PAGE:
image
image

Any other examples?

18 responses »

  1. In the silent version of Phantom of the Opera, the one that starred Lon Chaney, there is a sequence at a ball where the Phantom appears and his costume is in red, while all else is in black and white. Also, in Sergei Eisenstein’s trilogy film about Ivan the Terrible, one of the parts has a feast scene and dancers appear to entertain Ivan and his aides, and the entire sequence is in color, while the rest of the movies are in black and white.

  2. A most interesting subject and the vintage color
    screen captures are amazing!
    Going a bit more down market;makers of Fifties horror movies
    also liked to have color sequences in their films,as an
    added gimmick for the drive-in crowd.
    In William Castle’s THE TINGLER starring Vincent Price there was
    a brief color sequence that was not seen in UK cinemas.
    The same thing applied to RETURN OF DRACULA (UK Title
    The Fantastic Disappearing Man) but the brief color sequence
    is on the USA DVD release.
    Veteran actor Francis Lederer raises this low-budget effort several
    notches,though I understand that he was less than happy with the film.
    The final moments of WAR OF THE COLOSSAL BEAST (UK title
    The Terror Strikes) are in color and was included in UK cinema
    prints. Another American International cheapie HOW TO MAKE
    A MONSTER changed to color for the last fifteen minutes or so.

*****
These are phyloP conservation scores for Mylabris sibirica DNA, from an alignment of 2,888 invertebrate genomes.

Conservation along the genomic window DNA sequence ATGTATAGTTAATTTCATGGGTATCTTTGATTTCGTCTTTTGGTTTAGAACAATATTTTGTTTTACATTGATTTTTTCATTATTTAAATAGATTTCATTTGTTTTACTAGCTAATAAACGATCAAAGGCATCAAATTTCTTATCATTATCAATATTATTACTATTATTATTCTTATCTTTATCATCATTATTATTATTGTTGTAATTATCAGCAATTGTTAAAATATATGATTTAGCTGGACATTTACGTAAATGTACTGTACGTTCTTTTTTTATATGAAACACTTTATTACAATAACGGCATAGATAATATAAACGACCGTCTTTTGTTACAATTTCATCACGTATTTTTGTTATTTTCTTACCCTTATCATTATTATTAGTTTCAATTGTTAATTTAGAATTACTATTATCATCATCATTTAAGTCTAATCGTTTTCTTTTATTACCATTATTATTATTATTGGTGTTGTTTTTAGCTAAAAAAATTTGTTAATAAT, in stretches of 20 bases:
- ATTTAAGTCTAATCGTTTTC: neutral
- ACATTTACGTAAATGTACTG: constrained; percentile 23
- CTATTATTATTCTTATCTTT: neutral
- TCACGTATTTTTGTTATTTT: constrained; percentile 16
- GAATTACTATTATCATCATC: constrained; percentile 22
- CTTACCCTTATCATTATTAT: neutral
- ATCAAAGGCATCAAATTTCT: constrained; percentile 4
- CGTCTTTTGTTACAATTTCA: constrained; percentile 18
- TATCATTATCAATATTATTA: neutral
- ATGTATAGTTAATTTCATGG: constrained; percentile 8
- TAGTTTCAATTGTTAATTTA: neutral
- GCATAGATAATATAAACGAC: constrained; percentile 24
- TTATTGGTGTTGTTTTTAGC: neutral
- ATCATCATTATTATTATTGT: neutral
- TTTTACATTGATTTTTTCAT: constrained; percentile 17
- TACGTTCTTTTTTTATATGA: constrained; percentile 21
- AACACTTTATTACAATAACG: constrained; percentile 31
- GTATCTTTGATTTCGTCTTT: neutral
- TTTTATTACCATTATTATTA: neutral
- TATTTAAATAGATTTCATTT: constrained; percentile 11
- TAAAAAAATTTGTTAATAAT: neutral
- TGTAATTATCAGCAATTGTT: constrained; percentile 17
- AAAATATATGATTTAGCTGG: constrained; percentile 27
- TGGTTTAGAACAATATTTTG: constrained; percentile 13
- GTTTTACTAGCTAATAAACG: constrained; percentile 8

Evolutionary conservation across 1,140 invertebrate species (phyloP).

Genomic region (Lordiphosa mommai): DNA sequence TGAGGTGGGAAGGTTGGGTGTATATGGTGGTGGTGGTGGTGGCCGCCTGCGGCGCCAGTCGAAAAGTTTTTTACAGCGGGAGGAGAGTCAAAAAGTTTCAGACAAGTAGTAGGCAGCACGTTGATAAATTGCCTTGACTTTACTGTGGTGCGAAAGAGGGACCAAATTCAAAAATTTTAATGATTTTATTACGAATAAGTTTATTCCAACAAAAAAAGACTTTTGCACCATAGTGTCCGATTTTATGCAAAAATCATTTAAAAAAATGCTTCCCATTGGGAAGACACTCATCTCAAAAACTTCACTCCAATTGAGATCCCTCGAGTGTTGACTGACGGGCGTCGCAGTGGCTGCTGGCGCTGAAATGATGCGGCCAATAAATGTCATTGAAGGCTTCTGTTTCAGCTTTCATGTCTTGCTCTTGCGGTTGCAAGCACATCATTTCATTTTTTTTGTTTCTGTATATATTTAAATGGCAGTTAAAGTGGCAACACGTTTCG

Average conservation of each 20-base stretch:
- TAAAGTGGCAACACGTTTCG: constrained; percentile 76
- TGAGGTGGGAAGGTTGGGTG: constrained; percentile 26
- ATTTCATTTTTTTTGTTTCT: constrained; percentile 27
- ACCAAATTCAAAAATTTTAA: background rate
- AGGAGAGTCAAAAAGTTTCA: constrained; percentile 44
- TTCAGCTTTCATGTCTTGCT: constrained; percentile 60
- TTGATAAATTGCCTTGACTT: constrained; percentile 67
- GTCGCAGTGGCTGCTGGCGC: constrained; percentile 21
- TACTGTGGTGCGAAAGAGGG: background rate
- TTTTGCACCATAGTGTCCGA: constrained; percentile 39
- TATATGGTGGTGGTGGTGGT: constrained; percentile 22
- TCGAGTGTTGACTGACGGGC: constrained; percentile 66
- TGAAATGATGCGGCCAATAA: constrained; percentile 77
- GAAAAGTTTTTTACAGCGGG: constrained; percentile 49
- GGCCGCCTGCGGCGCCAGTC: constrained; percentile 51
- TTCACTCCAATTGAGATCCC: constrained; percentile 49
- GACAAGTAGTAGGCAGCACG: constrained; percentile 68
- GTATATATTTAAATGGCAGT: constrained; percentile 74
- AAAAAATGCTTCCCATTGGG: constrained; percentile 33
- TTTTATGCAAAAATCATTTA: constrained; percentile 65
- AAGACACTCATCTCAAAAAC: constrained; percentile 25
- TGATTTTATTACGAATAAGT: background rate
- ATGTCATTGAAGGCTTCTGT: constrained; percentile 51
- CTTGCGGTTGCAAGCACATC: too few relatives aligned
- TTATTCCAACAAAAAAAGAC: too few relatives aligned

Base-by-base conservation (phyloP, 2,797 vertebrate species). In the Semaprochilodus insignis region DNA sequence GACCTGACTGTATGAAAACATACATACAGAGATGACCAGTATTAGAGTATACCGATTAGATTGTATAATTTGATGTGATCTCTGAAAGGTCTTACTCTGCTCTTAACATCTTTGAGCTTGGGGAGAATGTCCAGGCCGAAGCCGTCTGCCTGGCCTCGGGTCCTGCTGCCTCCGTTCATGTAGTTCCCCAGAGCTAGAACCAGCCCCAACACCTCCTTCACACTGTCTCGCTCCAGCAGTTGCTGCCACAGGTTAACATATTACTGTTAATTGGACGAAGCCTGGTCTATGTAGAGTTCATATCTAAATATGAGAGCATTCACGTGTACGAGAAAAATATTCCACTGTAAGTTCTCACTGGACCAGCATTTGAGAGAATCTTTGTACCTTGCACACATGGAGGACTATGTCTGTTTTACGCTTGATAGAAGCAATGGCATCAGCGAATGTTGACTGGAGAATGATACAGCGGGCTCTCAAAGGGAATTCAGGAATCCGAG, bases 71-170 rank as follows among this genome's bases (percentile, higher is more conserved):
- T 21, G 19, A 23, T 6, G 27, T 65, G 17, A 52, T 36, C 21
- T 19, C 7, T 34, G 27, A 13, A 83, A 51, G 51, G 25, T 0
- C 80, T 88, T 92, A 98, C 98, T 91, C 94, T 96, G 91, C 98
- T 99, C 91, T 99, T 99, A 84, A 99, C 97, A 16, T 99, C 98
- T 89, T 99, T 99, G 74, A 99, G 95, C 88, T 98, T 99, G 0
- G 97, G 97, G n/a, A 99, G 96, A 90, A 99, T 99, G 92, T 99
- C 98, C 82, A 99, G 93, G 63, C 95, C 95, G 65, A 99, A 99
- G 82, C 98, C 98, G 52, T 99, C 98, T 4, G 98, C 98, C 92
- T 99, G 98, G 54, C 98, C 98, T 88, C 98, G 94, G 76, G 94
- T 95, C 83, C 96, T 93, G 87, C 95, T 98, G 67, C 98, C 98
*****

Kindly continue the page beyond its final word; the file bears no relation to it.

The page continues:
3. Interesting post. I don’t suppose it counts in the way the others you’ve mentioned here do, but the brief muzzle flash during the climax of Hitchcock’s SPELLBOUND is a neat little touch.

  4. Just adding to Fifties horror films with color sequences,
    I forgot to mention JACK THE RIPPER (1959)
    From producers Monty Berman and Robert S Baker who were
    doing their best to emulate the success of Hammer Films (often
    using key Hammer talent;Cushing,Jimmy Sangster) JACK THE
    RIPPER had a brief color gore sequence aimed at the USA market.
    This was not included in the British version but did turn up on a recent
    Italian DVD release.
    Berman and Baker liked to produce much stronger versions of their
    films for the overseas market FLESH AND THE FIENDS (no color extras)
    being a prime example.
    Another really obscure film is the 1955 German film ZWEI BLAUE AUGEN
    (Two Blue Eyes or Christine) which actually had a 1957 British release
    with a major circuit (Rank) as well. This drama concerning a blind girl
    bursts into color in the final moments when the heroine regains her sight!